From London to the east there nre
.two grent routes. The first, via either
the eastern or Indo-European compa
ny's lines, will take the message acioss
the channel nnd overland to Marseilles,
or by the all-water course around the
Spnnlsh peninsula, stopping at Lisbon;
thence through the Mediterranean to
Alexnndrla, across Egypt by land,
down the Red sea to Aden, through
the Arabian sea to Bombay, over India
by land, across the Bny of Bengal to
Singapore, along the coast of Hong
Kong, und across the China sea to
The other route from London Ib even
longer nnd covers a much greater part
of the Journey by land. It takes tho
'message from London by the lines of
the Great Northern company across
Russia and Slberln-to Vladlvostock and
thence along the China coaBt to Hong
In its long voyage, occupying from
three to twenty-four hours, nccordlng
to Its urgency, the niNosngc has crossed
'or skirted r scor of countries, repre
senting almost as many nationalities,
Und yet the sender may rest assured
that It will be transmitted with
promptness and secrecy nnd at a fixed
iind known charge. This assurance Is
provided by the burenu of International
,'elegiaphs. which has Its headquarters
t Berne. Switzerland. It was Inaugur
ated thirty years ago for the purpose
hf "collecting, arranging and publish
ing Information" on this subject, regu
lating accounts, and guaranteeing the
interests of senders nnd receivers. It
brought order out of the chaos previ
ously enveloping International com
inunlcation by wire, and has made It
possible to cable to any part of tho
.world as easily as one sends a tele
graph message from his office to his
! This question of cable cutting Is one
(that has received considerable atten
tion since the beginning of the war
between Spain nnd the United StateB.
Has the United States, for Instance, the
right to sever a cable belonging to a
French or British company when it Ib
known that the cable Is or may be used
to give Information to Spain? The
authorities on international law are
agreed In answering the question In
the affirmative. Everything that can
give direct assistance to any enemy Is
recognized as "contraband of war." and
may be seized or destroyed. Railways,
telegraph and cnble fines come under
this head as surely as provision or am
munition ships. The only disagreement
among experts Is as to whether the
companies whose lines are so sum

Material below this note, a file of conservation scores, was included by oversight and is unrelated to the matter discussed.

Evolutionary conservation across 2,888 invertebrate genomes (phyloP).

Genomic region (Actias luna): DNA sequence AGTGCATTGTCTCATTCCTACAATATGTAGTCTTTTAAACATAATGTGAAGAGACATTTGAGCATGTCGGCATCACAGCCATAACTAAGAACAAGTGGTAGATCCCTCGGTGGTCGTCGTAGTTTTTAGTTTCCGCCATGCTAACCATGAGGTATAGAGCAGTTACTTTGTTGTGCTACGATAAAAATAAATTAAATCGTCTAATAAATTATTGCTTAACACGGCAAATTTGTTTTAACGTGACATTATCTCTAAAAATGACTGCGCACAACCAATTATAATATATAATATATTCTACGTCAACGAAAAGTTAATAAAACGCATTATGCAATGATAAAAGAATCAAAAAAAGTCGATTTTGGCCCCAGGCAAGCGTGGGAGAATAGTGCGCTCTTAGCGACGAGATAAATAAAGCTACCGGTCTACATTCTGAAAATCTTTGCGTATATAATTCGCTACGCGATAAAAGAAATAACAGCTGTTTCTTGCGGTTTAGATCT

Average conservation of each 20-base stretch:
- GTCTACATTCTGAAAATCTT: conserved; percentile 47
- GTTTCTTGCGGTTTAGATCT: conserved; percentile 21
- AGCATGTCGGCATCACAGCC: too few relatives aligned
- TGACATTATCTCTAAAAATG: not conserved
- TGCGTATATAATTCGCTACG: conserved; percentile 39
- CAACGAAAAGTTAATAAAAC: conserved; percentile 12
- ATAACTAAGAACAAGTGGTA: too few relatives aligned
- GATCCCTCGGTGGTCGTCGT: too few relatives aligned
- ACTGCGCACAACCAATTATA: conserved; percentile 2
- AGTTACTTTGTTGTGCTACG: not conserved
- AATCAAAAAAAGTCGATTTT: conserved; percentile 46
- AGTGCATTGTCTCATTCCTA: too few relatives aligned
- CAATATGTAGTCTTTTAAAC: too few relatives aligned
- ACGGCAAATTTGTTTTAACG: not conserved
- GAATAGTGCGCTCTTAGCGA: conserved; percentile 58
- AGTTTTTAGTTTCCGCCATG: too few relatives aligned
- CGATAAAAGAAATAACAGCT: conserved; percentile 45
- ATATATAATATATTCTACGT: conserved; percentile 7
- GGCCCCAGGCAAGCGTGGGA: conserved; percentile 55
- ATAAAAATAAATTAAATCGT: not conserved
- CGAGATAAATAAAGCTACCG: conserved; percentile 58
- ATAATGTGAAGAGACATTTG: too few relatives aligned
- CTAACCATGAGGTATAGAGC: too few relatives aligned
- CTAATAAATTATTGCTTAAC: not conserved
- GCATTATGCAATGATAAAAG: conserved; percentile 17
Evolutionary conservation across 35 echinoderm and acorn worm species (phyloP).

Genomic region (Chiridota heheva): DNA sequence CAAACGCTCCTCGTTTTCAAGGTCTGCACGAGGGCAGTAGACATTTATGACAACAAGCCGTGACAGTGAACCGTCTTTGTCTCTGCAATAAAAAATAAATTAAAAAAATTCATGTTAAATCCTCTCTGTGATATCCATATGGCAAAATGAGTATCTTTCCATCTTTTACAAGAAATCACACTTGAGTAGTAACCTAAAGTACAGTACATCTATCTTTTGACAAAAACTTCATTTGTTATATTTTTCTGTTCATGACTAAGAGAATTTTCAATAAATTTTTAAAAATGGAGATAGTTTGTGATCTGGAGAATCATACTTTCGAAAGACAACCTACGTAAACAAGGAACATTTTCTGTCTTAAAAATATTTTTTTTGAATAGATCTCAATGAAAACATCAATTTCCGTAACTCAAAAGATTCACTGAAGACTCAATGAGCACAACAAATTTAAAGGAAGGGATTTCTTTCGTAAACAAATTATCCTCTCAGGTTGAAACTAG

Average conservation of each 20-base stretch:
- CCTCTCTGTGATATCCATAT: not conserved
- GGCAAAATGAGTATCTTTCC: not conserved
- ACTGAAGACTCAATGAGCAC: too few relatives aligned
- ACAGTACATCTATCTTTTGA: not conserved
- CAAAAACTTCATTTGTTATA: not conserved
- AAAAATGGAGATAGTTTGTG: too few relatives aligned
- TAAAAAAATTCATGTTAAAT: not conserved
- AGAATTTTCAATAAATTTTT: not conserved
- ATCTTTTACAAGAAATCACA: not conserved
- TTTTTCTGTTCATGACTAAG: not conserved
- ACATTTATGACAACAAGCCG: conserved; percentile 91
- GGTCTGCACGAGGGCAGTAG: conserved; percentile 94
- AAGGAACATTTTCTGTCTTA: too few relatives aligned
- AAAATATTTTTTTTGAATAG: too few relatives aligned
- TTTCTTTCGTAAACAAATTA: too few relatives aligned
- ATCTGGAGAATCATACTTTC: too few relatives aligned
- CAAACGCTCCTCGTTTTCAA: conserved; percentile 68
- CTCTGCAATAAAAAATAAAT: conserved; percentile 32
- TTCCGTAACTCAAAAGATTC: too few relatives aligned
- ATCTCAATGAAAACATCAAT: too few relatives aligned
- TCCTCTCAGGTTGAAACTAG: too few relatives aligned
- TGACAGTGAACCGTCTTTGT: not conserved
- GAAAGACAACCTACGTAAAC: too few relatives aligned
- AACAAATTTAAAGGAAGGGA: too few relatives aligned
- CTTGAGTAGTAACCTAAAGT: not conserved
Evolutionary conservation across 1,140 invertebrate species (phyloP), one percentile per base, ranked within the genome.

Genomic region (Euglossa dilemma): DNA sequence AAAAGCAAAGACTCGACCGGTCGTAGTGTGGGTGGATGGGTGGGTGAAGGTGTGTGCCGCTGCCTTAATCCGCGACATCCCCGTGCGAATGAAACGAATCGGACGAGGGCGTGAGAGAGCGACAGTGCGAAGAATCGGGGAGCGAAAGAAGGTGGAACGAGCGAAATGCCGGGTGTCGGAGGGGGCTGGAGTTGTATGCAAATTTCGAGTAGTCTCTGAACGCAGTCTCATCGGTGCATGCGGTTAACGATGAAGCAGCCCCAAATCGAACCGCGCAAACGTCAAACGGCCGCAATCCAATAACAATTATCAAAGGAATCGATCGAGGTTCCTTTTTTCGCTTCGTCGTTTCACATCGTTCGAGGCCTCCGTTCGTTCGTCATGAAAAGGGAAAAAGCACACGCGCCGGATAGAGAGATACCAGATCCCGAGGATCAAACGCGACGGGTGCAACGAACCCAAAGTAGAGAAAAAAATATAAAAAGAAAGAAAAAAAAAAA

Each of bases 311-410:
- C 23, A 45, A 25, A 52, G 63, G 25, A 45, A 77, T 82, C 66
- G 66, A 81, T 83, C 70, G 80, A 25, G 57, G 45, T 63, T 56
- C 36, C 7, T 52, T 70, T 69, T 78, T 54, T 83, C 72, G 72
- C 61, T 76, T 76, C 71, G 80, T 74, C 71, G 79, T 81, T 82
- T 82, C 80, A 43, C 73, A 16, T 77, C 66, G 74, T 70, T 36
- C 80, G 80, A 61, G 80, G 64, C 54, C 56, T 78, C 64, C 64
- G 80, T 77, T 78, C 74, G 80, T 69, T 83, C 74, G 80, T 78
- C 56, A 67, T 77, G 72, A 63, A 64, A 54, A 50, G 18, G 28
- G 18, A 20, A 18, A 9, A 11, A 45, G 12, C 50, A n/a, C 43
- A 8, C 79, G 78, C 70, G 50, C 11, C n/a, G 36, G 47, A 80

marily dan.aged can afterward collect
damages. On this point authorities
differ, but the concensus of opinion,
supported by the cable companies
themselves, Is that they can do so.
- Whatever the opinion of legal ex
perts, there Is no doubt as to the ac
tion of naval and military command
ers in dealing with a cable that Is like
ly to be of service to an enemy. Dewey
did not wait for n legnl opinion when
'he found that the Spanish governor of
the Philippines was using his control
of the Manila cable to send Informa
tion to his home government. He cut
the wire and shut the islands off from
'the world. The same thing has been
done in the West Indies. All but ono
of the lines connecting Cuba with the
ouesIa"eEvorld were cut during the first
weeks of the blockade. One of the
bravest acts of the early part of the
war was that of the Nashville's men,
who went Into the harbor of Clenfuegos
under a hall of shot from the shore
batteries and cut fcoth the cables lead
ing out out of that port. That the
course of the United States In dealing
with the cables leading to the enemy's
ports would have been that of other
nations under the same clrcumstnnces,
js proved by the fact that the Euro
pean navies have shlpB fitted with
grappling hooks for the especial pur
pose of hauling up and destroying ca-
lileB in time of war.
I'nrle What in creation are
inmiilncr about that nay for?
Niece (from Boston)--rm a self-con-ttliuted
board of health enijuged In
damping out dltease.
Niece-My feet's arloep. ,
"Is It soda water ye're drlnkln'?" ex-